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19 of 20 people found the following review helpful By oldtaku on October 21, 2007
Format: Paperback
You may think 'an excellent book for non-spiritual meditation' is a strange recommendation, but as a mostly non-spiritual (agnostic) person who nevertheless recognizes the benefits of meditation this is one of the few books out there that is suitable as a practical guide; the subtitle is spot on.

I apologize to those of you who are spiritual, but I just can't sit through a book that starts from the sutras and then uses meditation as a means to that end. It means nothing to me. 'How to Meditate,' while coming from the Mahayana and Theravada traditions, starts with solid practical advice on how to meditate - best positions, what a session should be like, how to breathe, common problems, and visualization.

The second part of the book consists of different subjects for meditation such as 'Meditation on Compassion and Tonglen (Giving and Taking),' 'Meditation on Love,' and 'Dealing with Negative Energy.' These also include subjects such as 'Prostrations to the Thirty-Five Buddhas' which are of little interest to me except culturally, but even an atheist should recognize the usefulness of considering and dealing with your negative energy: 'The methods explained in this chapter are practical ways of dealing with attachment, anger, depression, and fear.'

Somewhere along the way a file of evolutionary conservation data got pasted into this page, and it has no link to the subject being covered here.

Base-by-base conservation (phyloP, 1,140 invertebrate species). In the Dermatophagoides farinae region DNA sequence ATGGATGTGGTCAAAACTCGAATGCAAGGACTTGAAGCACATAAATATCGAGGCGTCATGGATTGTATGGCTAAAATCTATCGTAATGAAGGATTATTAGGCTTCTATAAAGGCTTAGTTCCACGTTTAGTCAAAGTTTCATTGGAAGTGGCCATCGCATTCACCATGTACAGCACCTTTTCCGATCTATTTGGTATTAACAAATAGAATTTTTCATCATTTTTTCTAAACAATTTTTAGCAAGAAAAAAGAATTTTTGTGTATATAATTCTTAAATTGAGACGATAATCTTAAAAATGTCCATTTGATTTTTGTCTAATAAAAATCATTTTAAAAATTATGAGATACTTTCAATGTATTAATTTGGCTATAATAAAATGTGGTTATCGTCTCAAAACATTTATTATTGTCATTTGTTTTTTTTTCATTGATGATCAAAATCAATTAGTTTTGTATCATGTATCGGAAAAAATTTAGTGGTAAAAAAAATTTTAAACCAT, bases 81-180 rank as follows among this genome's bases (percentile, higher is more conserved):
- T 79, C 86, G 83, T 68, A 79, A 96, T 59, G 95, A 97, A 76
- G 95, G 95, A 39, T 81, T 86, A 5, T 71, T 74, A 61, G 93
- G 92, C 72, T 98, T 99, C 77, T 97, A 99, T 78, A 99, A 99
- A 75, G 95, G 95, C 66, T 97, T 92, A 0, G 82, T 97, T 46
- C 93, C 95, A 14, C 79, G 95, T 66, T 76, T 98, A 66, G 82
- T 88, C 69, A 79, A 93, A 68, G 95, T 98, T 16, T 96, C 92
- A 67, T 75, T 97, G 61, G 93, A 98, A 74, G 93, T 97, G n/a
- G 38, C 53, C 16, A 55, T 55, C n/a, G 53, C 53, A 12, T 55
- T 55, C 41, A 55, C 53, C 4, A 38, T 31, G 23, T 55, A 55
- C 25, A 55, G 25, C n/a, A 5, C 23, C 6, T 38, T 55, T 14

The is the only book on the shelf besides Meditation for Dummies which I would wholeheartedly recommend for aspiritual people like myself. It's considered a classic in the field for good reason.
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15 of 16 people found the following review helpful By An 11-year old reader on August 26, 2001
Format: Paperback
I would rate this book with 5 stars because they wrote and edited this book in very easy words, It tells you how to meditate, why to meditate, advice for begginers and much more.
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17 of 19 people found the following review helpful By Marc J. Fine on March 21, 1999
Format: Paperback Verified Purchase
This heartfelt book is written with skill and compassion. It is an excellent guide to Buddhist (Tibetan) style meditation. It is of interest to anyone wanting to learn how to meditate, or to deepen their practice.